As Evie Barret on IFC’s horror-comedy series “Stan Against Evil,” actress Janet Varney is one of the only female sheriffs on television.
And as Willard’s Mill’s last line of defense against evil, Barret is equipped with everything she needs to fight small-town crime and supernatural forces: the shiny star-shaped badge, the rusty fume-emitting squad car and—most importantly—the starchy polyester uniform.
"I have such sister compassion for women in uniform in life, principally, because now I know how incredibly uncomfortable those uniforms are on top of all the other things they're dealing with that are far more important," Varney told me during an interview at San Diego Comic-Con in July. "They are also often really hot. Just what the utility belt weighs … going to the bathroom is like, oh, you really have to need to, because it's such a pain. Many of them wear two belts."
Varney’s life as a poorly dressed TV cop has not only made her appreciate the real men and women in blue, but has forced her to closely examine the uniforms of other big- and small-screen crime-fighters, such as the threads of “Fargo” season three star Carrie Coon.
“With Carrie, did they just order a uniform, or did they design special pants that look like a uniform but more comfortable?” Varney wondered out loud. “That was the first thing I thought when I saw the sequel to ‘Jack Reacher.’ I was sitting on a plane, and Cobie [Smulders] came on the screen and was wearing her military fatigues. I leaned in so close to the TV and I was like, ‘That is Christian Lacroix. Those are beautifully tailored clothes that fit her body perfectly.’”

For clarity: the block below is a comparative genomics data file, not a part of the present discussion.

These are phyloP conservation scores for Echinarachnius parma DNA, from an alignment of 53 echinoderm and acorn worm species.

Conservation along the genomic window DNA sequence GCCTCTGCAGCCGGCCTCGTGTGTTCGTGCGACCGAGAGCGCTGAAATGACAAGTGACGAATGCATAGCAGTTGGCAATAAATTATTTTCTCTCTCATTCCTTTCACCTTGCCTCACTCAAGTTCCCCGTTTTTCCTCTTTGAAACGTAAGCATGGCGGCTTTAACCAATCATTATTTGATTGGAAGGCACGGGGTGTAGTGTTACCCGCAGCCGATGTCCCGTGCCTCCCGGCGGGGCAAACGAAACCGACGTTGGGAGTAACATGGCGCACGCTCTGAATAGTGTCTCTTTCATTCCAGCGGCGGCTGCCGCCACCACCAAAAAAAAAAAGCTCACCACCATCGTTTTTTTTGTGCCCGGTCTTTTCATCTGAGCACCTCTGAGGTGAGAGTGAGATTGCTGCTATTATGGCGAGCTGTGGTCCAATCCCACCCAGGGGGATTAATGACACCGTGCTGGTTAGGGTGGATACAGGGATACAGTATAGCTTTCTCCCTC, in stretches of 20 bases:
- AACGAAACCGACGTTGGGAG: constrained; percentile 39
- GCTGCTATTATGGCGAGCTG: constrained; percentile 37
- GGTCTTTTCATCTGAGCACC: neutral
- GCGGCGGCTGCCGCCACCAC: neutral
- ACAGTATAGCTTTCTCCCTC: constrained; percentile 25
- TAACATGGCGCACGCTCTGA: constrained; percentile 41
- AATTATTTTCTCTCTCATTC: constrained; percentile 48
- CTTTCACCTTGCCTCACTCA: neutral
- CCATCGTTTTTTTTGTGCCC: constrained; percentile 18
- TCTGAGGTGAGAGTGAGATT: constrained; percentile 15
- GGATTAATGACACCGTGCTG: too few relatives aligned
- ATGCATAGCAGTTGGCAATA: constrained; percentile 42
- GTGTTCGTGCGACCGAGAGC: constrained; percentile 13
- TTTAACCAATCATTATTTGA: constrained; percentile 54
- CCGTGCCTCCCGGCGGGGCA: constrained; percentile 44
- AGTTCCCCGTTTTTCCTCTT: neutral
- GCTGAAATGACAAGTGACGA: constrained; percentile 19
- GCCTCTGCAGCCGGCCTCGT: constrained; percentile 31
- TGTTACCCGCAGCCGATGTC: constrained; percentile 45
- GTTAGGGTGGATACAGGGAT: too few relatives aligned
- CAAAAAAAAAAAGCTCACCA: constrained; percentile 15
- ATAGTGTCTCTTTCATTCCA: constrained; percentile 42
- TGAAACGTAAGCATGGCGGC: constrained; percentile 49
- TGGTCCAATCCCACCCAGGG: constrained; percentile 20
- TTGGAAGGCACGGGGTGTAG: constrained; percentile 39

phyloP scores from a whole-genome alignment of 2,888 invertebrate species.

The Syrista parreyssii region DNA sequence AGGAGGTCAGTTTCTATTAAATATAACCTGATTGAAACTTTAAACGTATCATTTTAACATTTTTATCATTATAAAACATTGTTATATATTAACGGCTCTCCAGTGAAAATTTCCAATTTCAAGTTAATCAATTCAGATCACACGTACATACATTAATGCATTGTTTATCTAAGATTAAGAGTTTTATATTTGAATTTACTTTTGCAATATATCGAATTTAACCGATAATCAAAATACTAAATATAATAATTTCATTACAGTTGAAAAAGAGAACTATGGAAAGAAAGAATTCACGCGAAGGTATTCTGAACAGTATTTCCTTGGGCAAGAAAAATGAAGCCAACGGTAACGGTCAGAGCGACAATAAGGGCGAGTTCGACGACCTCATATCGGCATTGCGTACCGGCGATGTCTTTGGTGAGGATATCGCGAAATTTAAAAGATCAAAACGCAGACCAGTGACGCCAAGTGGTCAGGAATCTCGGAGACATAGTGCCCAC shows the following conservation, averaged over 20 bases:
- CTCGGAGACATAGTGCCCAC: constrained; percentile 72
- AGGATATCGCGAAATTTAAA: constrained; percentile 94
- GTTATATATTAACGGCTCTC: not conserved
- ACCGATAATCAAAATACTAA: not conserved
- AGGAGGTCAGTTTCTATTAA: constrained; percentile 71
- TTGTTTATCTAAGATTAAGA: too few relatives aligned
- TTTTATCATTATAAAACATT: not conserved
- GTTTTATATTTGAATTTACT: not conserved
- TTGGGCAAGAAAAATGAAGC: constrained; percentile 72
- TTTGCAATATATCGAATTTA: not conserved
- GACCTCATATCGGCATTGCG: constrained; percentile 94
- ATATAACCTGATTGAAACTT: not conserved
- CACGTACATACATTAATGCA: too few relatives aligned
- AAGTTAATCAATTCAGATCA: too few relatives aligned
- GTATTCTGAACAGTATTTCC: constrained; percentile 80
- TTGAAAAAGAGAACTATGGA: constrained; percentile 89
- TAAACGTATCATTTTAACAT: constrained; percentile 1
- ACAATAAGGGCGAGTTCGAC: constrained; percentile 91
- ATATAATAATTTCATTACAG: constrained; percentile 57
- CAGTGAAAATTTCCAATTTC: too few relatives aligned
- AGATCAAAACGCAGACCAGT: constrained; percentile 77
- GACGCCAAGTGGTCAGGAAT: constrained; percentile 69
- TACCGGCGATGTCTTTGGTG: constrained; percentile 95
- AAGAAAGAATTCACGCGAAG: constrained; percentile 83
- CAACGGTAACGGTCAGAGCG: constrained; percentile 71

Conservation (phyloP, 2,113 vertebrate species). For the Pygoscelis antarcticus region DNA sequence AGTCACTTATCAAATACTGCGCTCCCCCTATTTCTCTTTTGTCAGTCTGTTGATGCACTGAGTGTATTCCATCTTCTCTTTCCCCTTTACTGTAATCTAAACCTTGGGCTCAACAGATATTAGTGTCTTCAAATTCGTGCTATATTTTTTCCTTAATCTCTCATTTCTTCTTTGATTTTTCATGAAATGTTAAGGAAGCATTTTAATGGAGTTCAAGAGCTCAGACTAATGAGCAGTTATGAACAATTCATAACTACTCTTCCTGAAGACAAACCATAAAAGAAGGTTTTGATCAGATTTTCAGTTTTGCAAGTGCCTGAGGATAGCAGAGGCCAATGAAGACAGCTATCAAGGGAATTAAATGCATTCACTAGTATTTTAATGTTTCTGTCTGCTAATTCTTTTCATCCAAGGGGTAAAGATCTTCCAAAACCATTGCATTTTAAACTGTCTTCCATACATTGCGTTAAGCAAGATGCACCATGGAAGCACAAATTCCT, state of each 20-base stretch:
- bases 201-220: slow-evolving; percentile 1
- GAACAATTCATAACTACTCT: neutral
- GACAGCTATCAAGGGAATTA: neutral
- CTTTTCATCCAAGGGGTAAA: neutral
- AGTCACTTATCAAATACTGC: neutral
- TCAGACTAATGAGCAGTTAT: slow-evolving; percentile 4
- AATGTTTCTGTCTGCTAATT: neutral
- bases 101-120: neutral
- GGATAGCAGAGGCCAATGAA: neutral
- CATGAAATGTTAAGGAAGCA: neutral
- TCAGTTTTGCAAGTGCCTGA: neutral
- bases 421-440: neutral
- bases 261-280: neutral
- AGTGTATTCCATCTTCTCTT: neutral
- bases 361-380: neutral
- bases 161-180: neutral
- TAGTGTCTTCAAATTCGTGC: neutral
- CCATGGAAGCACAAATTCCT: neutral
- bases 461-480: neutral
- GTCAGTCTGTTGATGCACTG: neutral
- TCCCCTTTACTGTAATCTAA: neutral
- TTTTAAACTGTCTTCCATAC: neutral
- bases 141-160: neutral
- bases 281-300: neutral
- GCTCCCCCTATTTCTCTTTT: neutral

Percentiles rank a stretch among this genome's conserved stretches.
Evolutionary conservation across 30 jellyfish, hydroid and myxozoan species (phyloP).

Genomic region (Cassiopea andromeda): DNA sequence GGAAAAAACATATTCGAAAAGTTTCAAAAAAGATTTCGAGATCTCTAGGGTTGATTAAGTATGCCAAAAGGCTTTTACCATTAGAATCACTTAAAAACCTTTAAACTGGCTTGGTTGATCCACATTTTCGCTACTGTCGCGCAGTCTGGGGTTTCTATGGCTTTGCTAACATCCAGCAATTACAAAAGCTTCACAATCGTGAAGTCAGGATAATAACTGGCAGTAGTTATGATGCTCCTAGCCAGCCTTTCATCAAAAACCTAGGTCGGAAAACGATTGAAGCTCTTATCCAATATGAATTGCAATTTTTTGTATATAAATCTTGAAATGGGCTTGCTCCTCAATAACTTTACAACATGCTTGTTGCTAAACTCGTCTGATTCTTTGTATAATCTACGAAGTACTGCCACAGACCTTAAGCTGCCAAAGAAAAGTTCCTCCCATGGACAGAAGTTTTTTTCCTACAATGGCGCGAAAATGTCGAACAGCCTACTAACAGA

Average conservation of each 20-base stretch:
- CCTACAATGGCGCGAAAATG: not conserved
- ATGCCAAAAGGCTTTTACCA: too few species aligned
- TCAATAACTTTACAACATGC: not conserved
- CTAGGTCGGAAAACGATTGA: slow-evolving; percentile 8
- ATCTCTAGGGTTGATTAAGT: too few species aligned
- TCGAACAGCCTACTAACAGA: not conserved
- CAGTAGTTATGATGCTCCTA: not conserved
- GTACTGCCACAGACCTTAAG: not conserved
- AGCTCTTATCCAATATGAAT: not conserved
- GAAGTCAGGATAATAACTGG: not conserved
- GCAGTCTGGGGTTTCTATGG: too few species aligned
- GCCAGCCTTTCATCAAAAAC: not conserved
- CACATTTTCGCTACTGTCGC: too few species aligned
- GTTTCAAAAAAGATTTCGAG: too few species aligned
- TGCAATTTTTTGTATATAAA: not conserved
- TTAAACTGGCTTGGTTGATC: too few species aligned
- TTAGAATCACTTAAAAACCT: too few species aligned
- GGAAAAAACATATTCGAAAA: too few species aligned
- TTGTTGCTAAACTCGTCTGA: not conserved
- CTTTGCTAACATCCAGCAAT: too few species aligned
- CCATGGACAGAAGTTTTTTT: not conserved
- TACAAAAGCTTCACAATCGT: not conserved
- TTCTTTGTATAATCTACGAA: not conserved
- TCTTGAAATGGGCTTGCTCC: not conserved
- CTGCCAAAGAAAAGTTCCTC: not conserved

But there’s so much more to “Stan Against Evil” than functional, high-waisted brown slacks. Created by actor and comedian Dana Gould, the hilarious and legitimately creepy series follows Evie and former sheriff Stanley Miller (John C. McGinley) as they fight paranormal activity in a seemingly cursed New Hampshire town.
Let’s be honest, though—you’re all going to be checking out those pants.
“Or totally ignore the pants, because they’re so unflattering,” Varney quipped. “Just put your hand on the lower third of the screen the whole time. Or, better yet, just get a cut-out of Heidi Klum’s legs and put it on a little popsicle stick and follow me around with those legs for the entirety of the show.”
For more on the upcoming season of “Stan Against Evil,” which begins November 1 on IFC, check out the rest of my interview with Janet Varney below: